“I’m glad to see that kind of aggressiveness,” he said. “I like to say, ‘I’d rather use the rein than the spurs.’ ”
Companies are wise to embrace the new generation, said Josh Hickman, founder of Young Professionals in Energy Pittsburgh, whose monthly networking events are called Crew Changes.
“When you want to take that retirement, who’s going to watch over your pensions, your stock?” said Hickman, whose Canonsburg-based Hickman Geological Consulting contracts with energy companies and landowners.
Younger workers want to know they have room for advancement, he said. They need exposure, though, to experienced mentors and some old-fashioned networking skills, which his group helps facilitate.
The growth of the drilling industry allows for some instant gratification for new hires, young workers said.
“It was boots-on-the-ground right away. You’re right in the business fast,” said Carrie Schimizzi, 27, of Latrobe, a land agent for Range Resources, who joined the company once she graduated from the University of Pittsburgh with a law degree and discovered the “dismal” job market for lawyers.
Amanda Lyle, 24, of Shaler is five years younger than Dickson, her boss at FTS, but she is training new engineers after less than two years on the job.
“My friends in chemicals and plastic industries aren’t moving that fast; they don’t have that potential,” she said.
Interns and mentors
To feed the pipeline of young workers needed to replace retirees, companies are focusing on internship programs and other partnerships with Pennsylvania schools, including Penn State, where the petroleum engineering program is graduating nearly 200 students per class.
“I was always told that I would have to leave Pittsburgh to find a really good job, but now I am here at Range and I could not ask for a more amazing job coming right out of college,” said operations engineer Wade Lipscomb, 22, a Stanton Heights native who interned with Range Resources while attending Penn State.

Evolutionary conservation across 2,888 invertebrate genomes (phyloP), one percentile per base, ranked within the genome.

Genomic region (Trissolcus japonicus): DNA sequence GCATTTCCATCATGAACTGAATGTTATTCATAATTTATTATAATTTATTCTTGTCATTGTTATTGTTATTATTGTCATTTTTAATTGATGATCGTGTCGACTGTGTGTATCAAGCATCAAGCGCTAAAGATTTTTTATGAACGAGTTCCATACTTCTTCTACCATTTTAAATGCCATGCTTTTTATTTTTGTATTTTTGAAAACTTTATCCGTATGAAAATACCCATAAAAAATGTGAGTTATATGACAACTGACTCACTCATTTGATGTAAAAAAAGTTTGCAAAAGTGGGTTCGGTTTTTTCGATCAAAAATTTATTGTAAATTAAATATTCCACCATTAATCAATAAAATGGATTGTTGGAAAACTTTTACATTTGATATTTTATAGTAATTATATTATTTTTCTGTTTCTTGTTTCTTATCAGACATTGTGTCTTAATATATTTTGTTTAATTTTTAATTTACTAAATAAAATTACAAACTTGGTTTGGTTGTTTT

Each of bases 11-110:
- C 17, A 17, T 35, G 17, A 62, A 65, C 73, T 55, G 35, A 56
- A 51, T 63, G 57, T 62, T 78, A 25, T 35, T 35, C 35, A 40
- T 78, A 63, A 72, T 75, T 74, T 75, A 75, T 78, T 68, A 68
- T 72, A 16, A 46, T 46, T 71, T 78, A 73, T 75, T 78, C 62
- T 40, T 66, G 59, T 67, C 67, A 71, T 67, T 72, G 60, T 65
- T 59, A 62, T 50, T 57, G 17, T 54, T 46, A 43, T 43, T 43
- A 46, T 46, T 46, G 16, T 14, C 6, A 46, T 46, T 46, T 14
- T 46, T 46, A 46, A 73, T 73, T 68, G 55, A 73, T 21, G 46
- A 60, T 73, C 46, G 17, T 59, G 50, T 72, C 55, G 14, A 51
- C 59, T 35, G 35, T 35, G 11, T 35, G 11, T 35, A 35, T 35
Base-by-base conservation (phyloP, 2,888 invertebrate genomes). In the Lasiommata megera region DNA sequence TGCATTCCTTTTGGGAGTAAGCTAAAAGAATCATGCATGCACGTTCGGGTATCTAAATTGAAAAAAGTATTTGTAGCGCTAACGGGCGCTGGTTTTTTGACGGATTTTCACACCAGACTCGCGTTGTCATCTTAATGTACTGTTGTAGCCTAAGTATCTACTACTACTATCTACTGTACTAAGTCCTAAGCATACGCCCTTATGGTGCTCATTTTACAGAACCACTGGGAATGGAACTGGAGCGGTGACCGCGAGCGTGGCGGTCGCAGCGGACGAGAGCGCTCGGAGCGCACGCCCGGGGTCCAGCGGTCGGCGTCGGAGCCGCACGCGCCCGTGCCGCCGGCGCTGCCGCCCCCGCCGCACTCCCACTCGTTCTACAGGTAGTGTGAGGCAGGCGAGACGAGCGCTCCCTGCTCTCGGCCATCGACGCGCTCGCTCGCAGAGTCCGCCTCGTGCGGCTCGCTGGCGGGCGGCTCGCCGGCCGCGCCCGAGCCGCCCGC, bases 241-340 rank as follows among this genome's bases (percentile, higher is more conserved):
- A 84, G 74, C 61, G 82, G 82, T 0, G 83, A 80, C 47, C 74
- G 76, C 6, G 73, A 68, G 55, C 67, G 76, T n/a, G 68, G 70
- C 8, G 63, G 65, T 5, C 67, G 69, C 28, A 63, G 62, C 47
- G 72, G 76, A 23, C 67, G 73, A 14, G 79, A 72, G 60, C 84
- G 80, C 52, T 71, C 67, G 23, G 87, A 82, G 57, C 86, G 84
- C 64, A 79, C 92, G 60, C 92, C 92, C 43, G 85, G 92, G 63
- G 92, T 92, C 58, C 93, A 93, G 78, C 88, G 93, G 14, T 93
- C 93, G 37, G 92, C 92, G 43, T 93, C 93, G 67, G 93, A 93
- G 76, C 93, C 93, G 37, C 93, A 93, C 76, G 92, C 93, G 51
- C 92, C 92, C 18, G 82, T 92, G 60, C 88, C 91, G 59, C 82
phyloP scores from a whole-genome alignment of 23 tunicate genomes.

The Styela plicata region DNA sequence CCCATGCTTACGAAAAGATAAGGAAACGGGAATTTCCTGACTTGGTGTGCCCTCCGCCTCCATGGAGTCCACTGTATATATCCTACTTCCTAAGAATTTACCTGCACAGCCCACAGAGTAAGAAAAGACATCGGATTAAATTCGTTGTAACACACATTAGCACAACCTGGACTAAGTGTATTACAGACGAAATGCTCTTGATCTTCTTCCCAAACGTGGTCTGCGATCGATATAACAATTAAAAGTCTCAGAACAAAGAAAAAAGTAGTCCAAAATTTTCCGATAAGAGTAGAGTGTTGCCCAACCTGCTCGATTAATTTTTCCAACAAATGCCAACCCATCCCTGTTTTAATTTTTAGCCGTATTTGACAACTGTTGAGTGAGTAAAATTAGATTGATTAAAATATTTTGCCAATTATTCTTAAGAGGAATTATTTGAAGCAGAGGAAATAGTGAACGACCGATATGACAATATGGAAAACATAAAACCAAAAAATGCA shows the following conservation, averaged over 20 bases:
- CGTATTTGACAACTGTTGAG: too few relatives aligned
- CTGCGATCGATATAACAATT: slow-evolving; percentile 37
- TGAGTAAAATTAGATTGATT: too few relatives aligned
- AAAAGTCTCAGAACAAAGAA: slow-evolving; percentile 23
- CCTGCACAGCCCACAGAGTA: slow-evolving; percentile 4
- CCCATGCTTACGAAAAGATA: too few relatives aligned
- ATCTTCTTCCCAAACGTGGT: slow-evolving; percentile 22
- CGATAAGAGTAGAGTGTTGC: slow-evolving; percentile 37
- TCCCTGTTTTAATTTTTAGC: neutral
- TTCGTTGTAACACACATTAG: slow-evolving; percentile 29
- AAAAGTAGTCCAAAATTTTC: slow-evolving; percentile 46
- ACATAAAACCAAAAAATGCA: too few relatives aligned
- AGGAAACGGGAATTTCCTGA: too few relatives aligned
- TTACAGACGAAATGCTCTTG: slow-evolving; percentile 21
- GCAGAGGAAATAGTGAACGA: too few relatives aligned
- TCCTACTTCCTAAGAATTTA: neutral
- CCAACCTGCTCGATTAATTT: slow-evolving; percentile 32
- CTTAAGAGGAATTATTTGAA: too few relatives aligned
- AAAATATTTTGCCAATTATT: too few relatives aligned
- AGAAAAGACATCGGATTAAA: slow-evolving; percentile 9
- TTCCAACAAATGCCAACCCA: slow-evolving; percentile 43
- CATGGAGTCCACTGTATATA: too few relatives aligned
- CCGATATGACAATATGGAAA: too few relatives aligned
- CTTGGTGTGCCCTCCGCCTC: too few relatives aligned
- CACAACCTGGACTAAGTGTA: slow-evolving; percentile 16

Range Resources brings in 12 interns a year and has hired nearly three-quarters of them, said spokesman Mark Windle.
Houston-based Cabot Oil & Gas Corp., Pennsylvania’s second-largest shale gas producer, this year gave $2.5 million to Lackawanna College to endow the petroleum and natural gas program that the Susquehanna County school established five years ago. Cabot has not started to experience the generational shift, but it expects to.
The endowment “ensures there’s a quality college nearby to supply those workers we will need,” said Cabot spokesman George Stark.
Once hired, young workers get intense field work — new Range Resources engineers live on drilling rigs for 12 days at a time — and lots of time with experienced supervisors. At FTS, all engineers spend three to four months with mentors.
“We want them to know they have the backing of the full resources of the company,” FTS spokeswoman Pam Percival said.
That kind of attention could mean the difference for companies trying to attract or keep a generation of workers noted for wanting to know what’s in it for them, Hickman said.
“Some companies have the capacity to make changes and make those adjustments,” he said. “Others might realize it, but they’re unwilling or unable to make the cultural shift.”
David Conti is a Trib Total Media staff writer. Reach him at 412-388-5802 or email@example.com.